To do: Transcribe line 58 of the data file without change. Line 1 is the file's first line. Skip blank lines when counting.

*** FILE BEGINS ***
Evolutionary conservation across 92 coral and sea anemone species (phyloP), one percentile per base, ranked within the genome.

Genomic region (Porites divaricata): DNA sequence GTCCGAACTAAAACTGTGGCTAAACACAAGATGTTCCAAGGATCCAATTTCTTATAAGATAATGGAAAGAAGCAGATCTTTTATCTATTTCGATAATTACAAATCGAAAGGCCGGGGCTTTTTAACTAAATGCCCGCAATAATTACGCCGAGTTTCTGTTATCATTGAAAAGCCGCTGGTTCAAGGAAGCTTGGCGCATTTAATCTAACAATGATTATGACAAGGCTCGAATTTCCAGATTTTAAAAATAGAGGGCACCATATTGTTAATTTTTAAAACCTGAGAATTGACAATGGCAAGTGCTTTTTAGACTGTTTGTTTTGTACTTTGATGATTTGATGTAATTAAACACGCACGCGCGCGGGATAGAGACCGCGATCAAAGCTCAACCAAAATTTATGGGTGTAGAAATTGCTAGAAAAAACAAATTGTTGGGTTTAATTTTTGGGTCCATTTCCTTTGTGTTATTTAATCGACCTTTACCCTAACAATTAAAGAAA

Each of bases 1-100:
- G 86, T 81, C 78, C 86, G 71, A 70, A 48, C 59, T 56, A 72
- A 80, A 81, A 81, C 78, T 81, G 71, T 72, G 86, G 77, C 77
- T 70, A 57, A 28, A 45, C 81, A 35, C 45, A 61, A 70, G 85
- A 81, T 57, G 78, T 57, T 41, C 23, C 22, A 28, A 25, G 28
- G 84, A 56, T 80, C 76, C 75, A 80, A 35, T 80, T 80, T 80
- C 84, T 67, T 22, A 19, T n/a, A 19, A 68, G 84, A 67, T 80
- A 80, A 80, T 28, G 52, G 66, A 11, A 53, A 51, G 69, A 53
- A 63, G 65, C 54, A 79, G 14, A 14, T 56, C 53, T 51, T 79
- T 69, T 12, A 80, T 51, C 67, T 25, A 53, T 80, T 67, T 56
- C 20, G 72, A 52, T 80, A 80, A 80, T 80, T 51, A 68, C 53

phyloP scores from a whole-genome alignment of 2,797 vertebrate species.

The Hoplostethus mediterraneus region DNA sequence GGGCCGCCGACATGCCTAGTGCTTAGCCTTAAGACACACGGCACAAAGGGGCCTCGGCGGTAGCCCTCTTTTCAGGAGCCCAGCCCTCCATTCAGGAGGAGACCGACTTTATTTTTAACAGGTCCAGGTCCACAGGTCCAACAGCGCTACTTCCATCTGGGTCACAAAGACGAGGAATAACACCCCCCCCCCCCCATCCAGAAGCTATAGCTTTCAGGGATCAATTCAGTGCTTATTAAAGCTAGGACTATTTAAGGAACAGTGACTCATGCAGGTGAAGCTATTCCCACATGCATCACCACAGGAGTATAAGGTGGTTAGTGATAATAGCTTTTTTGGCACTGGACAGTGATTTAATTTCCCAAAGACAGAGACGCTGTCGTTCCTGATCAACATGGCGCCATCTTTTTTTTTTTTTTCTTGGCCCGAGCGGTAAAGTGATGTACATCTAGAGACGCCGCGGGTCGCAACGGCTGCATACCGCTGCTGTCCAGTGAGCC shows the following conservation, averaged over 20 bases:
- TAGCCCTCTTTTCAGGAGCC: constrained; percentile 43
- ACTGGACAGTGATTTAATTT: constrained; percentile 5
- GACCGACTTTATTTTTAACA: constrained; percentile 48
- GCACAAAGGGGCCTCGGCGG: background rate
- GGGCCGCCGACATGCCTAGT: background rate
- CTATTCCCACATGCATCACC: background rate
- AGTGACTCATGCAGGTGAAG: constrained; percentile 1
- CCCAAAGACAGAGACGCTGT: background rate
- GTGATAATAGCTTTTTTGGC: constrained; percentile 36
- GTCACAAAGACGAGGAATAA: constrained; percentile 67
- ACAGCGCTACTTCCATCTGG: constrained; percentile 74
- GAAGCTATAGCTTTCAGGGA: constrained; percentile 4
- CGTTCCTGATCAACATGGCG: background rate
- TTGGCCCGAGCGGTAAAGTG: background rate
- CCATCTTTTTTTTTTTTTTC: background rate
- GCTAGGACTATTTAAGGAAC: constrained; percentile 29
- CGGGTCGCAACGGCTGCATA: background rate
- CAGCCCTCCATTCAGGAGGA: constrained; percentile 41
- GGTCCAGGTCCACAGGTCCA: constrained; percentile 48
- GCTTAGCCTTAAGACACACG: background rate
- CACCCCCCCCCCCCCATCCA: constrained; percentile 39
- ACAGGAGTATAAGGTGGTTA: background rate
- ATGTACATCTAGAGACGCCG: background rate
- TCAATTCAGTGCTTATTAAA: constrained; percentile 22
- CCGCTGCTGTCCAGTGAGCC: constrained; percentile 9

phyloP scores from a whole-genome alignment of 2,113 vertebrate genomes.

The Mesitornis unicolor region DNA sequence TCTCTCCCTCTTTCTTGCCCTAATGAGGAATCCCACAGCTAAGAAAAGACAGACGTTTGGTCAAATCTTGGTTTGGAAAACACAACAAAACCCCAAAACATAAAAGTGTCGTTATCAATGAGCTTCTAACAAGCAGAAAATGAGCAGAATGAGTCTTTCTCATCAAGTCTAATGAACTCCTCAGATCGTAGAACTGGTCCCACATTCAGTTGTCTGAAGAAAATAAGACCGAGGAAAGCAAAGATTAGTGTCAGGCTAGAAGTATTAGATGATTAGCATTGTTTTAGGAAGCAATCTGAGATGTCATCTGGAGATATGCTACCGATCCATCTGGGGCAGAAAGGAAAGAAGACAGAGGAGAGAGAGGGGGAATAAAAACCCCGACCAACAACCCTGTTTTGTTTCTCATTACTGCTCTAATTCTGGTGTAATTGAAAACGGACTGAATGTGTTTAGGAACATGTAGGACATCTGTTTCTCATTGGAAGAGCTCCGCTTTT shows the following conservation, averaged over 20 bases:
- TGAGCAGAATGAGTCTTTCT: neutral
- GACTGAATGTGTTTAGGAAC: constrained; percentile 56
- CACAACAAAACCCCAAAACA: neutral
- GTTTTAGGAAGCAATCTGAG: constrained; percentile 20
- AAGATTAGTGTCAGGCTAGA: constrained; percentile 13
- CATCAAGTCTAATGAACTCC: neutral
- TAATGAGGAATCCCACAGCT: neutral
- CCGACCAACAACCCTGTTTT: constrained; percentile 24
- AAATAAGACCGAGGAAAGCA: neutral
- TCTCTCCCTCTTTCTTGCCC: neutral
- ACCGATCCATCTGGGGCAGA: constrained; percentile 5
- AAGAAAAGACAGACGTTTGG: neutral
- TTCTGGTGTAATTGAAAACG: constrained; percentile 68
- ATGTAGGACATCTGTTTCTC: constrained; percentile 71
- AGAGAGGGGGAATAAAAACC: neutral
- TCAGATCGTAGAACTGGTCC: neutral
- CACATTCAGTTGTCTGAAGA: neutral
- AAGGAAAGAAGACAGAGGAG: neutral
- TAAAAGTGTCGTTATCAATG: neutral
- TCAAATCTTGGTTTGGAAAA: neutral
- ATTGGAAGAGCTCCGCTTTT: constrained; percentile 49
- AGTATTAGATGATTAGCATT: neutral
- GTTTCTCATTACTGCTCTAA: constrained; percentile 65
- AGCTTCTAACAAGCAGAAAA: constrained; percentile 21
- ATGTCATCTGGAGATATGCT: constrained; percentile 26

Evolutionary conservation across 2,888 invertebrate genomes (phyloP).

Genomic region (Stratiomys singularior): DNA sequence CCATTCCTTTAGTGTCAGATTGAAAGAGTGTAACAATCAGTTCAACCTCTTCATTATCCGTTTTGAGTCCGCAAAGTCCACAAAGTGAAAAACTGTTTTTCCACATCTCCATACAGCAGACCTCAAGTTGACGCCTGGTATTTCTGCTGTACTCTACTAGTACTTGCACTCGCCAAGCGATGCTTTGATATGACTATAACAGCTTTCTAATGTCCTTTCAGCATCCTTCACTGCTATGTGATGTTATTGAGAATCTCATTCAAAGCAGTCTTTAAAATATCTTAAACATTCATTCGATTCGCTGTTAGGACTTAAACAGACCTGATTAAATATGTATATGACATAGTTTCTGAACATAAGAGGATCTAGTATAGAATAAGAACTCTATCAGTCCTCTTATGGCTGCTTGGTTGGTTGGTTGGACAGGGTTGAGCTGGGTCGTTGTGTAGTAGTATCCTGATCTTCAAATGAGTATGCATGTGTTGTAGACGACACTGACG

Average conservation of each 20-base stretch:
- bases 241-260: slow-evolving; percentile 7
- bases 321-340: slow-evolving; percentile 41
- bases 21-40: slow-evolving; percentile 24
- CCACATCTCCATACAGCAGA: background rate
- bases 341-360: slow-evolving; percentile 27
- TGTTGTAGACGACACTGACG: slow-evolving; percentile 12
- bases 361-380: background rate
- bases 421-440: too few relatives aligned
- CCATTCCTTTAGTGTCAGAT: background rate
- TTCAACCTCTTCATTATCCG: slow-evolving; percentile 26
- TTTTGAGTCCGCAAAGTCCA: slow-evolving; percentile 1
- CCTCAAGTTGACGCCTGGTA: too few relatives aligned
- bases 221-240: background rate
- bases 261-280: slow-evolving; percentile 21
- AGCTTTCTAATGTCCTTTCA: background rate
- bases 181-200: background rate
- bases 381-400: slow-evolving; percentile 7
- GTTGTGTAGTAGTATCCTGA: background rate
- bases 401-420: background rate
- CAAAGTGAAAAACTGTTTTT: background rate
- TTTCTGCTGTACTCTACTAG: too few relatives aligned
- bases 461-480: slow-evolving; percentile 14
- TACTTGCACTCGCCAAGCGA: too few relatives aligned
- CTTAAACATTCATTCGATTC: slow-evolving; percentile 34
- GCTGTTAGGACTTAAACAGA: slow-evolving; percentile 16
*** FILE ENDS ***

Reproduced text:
- TCAGATCGTAGAACTGGTCC: neutral